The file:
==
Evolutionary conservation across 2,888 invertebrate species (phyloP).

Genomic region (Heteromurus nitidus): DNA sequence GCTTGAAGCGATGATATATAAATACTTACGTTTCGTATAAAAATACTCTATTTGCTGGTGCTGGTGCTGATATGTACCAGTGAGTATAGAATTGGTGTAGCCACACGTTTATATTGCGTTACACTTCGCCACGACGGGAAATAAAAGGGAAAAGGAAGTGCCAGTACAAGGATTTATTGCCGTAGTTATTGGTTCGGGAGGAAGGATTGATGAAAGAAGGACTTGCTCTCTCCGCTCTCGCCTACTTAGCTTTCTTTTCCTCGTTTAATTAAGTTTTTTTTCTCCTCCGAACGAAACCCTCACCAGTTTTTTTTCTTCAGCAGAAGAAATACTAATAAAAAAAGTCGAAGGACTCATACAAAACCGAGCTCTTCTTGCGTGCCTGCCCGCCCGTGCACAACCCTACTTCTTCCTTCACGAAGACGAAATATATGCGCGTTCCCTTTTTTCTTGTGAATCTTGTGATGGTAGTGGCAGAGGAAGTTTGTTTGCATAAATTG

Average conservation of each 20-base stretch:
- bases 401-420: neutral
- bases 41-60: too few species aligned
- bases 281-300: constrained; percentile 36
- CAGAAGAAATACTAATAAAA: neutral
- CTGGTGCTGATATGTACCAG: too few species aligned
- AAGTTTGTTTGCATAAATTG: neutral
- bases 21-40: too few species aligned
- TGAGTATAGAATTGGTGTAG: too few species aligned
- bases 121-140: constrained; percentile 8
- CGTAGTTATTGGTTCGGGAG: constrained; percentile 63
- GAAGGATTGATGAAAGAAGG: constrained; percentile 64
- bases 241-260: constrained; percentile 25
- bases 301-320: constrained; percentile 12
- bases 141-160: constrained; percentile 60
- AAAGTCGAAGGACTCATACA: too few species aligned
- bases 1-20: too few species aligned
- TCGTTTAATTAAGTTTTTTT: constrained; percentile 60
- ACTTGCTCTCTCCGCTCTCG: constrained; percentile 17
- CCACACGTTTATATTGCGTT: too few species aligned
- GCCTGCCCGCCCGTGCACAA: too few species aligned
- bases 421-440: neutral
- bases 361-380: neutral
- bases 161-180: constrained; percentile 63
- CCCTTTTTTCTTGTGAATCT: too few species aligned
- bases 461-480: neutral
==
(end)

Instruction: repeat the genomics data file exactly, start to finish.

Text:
Evolutionary conservation across 2,888 invertebrate species (phyloP).

Genomic region (Heteromurus nitidus): DNA sequence GCTTGAAGCGATGATATATAAATACTTACGTTTCGTATAAAAATACTCTATTTGCTGGTGCTGGTGCTGATATGTACCAGTGAGTATAGAATTGGTGTAGCCACACGTTTATATTGCGTTACACTTCGCCACGACGGGAAATAAAAGGGAAAAGGAAGTGCCAGTACAAGGATTTATTGCCGTAGTTATTGGTTCGGGAGGAAGGATTGATGAAAGAAGGACTTGCTCTCTCCGCTCTCGCCTACTTAGCTTTCTTTTCCTCGTTTAATTAAGTTTTTTTTCTCCTCCGAACGAAACCCTCACCAGTTTTTTTTCTTCAGCAGAAGAAATACTAATAAAAAAAGTCGAAGGACTCATACAAAACCGAGCTCTTCTTGCGTGCCTGCCCGCCCGTGCACAACCCTACTTCTTCCTTCACGAAGACGAAATATATGCGCGTTCCCTTTTTTCTTGTGAATCTTGTGATGGTAGTGGCAGAGGAAGTTTGTTTGCATAAATTG

Average conservation of each 20-base stretch:
- bases 401-420: neutral
- bases 41-60: too few species aligned
- bases 281-300: constrained; percentile 36
- CAGAAGAAATACTAATAAAA: neutral
- CTGGTGCTGATATGTACCAG: too few species aligned
- AAGTTTGTTTGCATAAATTG: neutral
- bases 21-40: too few species aligned
- TGAGTATAGAATTGGTGTAG: too few species aligned
- bases 121-140: constrained; percentile 8
- CGTAGTTATTGGTTCGGGAG: constrained; percentile 63
- GAAGGATTGATGAAAGAAGG: constrained; percentile 64
- bases 241-260: constrained; percentile 25
- bases 301-320: constrained; percentile 12
- bases 141-160: constrained; percentile 60
- AAAGTCGAAGGACTCATACA: too few species aligned
- bases 1-20: too few species aligned
- TCGTTTAATTAAGTTTTTTT: constrained; percentile 60
- ACTTGCTCTCTCCGCTCTCG: constrained; percentile 17
- CCACACGTTTATATTGCGTT: too few species aligned
- GCCTGCCCGCCCGTGCACAA: too few species aligned
- bases 421-440: neutral
- bases 361-380: neutral
- bases 161-180: constrained; percentile 63
- CCCTTTTTTCTTGTGAATCT: too few species aligned
- bases 461-480: neutral